Somali Government, Islamic Militias Agree To Resume Peace Talks
Announcement Comes as Fighting Flares
Thursday, December 21, 2006; Page A20
NAIROBI, Dec. 20 -- Somalia's Council of Islamic Courts and the country's transitional government agreed Wednesday to resume peace talks without any preconditions, as fighting broke out between the two sides.
"The mission can be considered a full success," a European Union envoy, Louis Michel, said at a news conference in Nairobi. " . . . There was a broad agreement to de-escalate and refrain from hostile acts. . . . There are still issues that will have to be resolved. But I'm convinced of the sincerity of both parties to go forward."
While Michel discussed peace with their leaders, Islamic Courts militias and the Ethiopian-backed transitional government fought with rockets and heavy weapons in towns just southeast and southwest of Baidoa, the town where the government is based.
Michel said he had "noted" the fighting. "I'm in favor of the optimism of the will, and not the pessimism of reality," he said.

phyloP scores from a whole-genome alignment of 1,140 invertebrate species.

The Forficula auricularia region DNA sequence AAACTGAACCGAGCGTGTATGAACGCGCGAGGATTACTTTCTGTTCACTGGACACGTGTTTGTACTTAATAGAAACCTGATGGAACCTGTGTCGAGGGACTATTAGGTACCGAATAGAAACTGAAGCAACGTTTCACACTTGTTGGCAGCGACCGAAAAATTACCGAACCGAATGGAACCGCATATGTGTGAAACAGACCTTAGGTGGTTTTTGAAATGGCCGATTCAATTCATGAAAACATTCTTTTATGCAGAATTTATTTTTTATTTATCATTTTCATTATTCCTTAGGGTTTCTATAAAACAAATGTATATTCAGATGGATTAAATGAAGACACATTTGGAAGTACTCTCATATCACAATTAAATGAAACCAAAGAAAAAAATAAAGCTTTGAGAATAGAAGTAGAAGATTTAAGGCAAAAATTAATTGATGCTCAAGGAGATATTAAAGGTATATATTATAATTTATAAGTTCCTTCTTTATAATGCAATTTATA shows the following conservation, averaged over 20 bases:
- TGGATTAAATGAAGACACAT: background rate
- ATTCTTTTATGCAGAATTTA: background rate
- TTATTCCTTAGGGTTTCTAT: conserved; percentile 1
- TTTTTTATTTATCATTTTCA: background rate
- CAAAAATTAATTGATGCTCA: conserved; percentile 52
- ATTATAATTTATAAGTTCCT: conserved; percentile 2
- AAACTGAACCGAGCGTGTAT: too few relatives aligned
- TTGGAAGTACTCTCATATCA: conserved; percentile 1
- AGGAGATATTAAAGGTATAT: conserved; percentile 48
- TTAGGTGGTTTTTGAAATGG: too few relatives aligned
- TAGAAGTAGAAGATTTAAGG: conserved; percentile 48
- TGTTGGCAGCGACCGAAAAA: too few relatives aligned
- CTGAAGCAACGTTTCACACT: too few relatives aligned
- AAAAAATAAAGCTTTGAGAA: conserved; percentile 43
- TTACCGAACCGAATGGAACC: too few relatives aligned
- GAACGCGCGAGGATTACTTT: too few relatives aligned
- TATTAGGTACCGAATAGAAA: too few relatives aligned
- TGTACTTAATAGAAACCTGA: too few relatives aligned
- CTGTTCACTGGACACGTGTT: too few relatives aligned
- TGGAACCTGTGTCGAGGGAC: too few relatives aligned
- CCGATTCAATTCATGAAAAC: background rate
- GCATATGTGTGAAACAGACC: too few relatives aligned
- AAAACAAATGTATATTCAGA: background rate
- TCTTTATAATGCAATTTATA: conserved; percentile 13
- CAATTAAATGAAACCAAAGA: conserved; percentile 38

No place or date has been set for the talks, which would be a resumption of negotiations held in Khartoum, the Sudanese capital, that fell apart after each side accused the other of violating agreements. Michel said Wednesday that both sides had "reaffirmed previous commitments" made in Khartoum.
The United States and Ethiopian Prime Minister Meles Zenawi expressed support for the agreement, Michel said, adding that it offered an opportunity to avert a conflict that he and other diplomats say could spill across the Horn of Africa.
Ethiopia is estimated to have at least 8,000 troops in Somalia to protect the fragile transitional government, which it considers a buffer against an Islamic movement that has taken control over most of southern Somalia, including the capital, Mogadishu.
A recent U.N. report found that the Islamic movement has received arms from Eritrea, among other countries.
Michel said no agreement had been made on withdrawing the Ethiopian troops, a primary demand of the Islamic movement, which considers Ethiopia a U.S.-backed invading force.
The Ethiopian government has repeatedly denied having more than a few hundred military trainers in Somalia and accuses the Islamic Courts of backing secessionist groups in the ethnically Somali region of Ethiopia. Both the United States and Ethiopia accuse the Islamic Courts of harboring terrorists, a charge the movement has denied.
Initially a grouping of local clerics, the Islamic Courts came to power this year by defeating U.S.-backed warlords who marketed themselves as an "anti-terrorism" coalition but who mostly terrorized a Somali population that came to despise them.
Beleaguered Somalis embraced the Islamic Courts movement, which has created a semblance of order based on Islamic law in a country of warring clans that has been without a central government since 1991.